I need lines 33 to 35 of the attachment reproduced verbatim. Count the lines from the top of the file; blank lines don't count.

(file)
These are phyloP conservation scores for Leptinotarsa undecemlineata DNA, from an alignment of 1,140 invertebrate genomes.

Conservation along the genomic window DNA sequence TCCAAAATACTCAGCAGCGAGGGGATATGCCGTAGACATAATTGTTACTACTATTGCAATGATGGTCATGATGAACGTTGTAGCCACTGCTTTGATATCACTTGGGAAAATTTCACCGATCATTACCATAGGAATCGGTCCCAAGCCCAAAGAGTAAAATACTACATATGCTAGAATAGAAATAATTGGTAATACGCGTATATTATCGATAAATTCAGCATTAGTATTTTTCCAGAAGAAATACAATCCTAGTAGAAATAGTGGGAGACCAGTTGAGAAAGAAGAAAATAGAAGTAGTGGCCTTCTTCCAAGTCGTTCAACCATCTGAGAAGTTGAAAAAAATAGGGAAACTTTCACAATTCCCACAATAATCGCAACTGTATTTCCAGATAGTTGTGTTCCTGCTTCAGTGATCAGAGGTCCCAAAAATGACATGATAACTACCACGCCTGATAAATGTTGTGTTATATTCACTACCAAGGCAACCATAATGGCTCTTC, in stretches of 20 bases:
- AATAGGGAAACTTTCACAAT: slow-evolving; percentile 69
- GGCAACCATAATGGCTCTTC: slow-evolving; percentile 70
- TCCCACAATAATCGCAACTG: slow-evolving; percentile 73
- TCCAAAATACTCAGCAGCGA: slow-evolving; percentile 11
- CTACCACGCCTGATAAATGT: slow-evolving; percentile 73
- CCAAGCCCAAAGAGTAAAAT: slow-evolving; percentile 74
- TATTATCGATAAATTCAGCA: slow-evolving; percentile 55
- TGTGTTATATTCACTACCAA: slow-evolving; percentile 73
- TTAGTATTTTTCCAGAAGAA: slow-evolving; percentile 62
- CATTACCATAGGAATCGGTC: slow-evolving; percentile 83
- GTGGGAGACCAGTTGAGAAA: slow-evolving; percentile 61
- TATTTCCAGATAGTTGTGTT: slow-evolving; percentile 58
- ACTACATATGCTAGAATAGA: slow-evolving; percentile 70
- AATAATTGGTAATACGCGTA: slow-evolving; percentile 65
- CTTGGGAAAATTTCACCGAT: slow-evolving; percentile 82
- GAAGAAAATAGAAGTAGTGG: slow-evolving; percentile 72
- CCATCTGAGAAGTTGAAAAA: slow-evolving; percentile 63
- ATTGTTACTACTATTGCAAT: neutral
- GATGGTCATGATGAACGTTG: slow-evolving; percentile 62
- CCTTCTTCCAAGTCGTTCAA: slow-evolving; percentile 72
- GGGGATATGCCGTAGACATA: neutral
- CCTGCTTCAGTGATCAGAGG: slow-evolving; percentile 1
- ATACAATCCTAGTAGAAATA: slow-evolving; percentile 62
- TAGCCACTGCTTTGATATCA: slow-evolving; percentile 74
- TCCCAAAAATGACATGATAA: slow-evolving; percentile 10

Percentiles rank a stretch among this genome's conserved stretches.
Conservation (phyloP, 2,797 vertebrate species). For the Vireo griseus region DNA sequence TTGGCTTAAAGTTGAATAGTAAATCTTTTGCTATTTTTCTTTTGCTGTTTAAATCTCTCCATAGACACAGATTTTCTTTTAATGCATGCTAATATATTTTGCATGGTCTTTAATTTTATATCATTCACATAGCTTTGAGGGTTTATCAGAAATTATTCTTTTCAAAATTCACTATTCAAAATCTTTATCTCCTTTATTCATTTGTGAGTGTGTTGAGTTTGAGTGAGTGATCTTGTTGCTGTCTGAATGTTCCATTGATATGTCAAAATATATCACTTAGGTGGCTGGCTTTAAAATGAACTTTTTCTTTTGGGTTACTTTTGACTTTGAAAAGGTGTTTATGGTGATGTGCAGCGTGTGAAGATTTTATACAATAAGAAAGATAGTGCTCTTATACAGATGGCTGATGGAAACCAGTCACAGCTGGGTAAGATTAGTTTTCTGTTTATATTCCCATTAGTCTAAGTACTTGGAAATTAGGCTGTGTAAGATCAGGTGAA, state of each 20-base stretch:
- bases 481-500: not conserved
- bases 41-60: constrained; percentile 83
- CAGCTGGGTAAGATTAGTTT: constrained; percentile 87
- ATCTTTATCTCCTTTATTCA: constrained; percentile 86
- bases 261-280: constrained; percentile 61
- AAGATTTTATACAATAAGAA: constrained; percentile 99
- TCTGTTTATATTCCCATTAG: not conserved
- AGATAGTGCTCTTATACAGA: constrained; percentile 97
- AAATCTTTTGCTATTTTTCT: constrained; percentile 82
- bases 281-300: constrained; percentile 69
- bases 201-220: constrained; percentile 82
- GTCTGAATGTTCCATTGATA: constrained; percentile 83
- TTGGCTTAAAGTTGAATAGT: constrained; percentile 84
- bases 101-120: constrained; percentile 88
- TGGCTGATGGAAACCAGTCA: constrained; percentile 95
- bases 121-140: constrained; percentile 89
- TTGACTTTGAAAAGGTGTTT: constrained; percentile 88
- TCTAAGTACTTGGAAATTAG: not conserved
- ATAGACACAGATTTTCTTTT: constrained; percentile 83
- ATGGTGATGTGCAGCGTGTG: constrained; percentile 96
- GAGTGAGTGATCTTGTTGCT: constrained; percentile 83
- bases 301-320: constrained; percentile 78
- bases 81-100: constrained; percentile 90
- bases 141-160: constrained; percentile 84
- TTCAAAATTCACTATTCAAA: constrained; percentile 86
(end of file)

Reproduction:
- ATCTTTATCTCCTTTATTCA: constrained; percentile 86
- bases 261-280: constrained; percentile 61
- AAGATTTTATACAATAAGAA: constrained; percentile 99